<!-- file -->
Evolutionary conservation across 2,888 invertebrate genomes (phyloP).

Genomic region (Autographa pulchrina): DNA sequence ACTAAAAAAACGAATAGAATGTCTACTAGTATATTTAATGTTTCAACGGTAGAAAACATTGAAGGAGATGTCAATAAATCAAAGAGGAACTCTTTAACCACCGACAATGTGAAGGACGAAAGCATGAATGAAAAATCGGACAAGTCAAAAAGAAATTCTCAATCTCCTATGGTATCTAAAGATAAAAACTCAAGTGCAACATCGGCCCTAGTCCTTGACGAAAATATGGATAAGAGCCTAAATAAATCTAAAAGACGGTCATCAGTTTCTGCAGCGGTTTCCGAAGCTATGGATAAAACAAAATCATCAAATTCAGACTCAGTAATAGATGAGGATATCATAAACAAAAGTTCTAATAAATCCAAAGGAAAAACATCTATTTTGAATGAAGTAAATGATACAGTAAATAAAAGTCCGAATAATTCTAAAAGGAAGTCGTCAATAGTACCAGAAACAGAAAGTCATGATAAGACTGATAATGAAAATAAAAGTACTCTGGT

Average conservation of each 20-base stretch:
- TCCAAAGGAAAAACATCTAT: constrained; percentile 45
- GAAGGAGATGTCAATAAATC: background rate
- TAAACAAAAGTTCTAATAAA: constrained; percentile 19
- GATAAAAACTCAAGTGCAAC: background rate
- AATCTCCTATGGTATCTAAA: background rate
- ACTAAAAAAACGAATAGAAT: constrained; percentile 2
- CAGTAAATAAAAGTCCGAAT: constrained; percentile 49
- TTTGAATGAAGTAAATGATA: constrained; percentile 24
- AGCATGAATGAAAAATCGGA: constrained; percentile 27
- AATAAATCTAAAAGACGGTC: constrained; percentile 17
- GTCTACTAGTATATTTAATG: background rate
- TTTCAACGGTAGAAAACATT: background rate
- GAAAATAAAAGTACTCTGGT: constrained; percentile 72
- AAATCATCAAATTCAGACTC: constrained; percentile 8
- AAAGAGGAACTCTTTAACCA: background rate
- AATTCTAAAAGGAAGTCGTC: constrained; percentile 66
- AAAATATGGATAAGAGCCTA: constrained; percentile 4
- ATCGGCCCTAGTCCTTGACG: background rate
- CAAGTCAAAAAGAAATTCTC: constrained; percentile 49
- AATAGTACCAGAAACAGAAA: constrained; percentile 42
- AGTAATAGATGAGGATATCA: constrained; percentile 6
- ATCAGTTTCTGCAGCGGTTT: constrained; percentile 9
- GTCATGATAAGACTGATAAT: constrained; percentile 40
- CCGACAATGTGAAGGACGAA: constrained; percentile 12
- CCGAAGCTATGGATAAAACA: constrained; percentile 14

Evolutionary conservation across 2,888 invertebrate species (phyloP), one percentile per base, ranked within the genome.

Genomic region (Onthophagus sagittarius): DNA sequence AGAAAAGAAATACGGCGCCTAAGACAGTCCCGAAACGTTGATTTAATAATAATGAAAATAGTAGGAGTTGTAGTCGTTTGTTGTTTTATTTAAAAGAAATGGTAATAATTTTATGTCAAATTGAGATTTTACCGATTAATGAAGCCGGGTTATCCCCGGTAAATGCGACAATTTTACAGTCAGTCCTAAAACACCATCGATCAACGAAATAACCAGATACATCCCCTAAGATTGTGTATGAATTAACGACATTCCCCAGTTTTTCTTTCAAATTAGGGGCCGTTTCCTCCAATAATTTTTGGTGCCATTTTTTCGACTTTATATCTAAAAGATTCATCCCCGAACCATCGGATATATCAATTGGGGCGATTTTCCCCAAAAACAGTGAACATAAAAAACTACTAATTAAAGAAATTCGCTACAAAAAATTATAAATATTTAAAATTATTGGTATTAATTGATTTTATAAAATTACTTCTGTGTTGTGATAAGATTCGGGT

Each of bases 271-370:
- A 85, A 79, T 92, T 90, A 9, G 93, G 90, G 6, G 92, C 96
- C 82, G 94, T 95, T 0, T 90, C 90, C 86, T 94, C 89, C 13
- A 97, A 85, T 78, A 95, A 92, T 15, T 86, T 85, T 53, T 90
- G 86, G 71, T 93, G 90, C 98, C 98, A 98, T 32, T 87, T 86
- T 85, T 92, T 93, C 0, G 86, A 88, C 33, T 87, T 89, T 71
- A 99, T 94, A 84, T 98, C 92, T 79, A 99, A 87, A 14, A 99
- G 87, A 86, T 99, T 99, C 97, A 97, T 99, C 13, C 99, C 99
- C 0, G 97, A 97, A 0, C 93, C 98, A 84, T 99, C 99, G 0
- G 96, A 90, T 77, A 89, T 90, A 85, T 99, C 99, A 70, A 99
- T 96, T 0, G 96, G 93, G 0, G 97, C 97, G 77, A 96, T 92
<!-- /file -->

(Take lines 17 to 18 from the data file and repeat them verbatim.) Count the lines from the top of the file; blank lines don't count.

- AAATCATCAAATTCAGACTC: constrained; percentile 8
- AAAGAGGAACTCTTTAACCA: background rate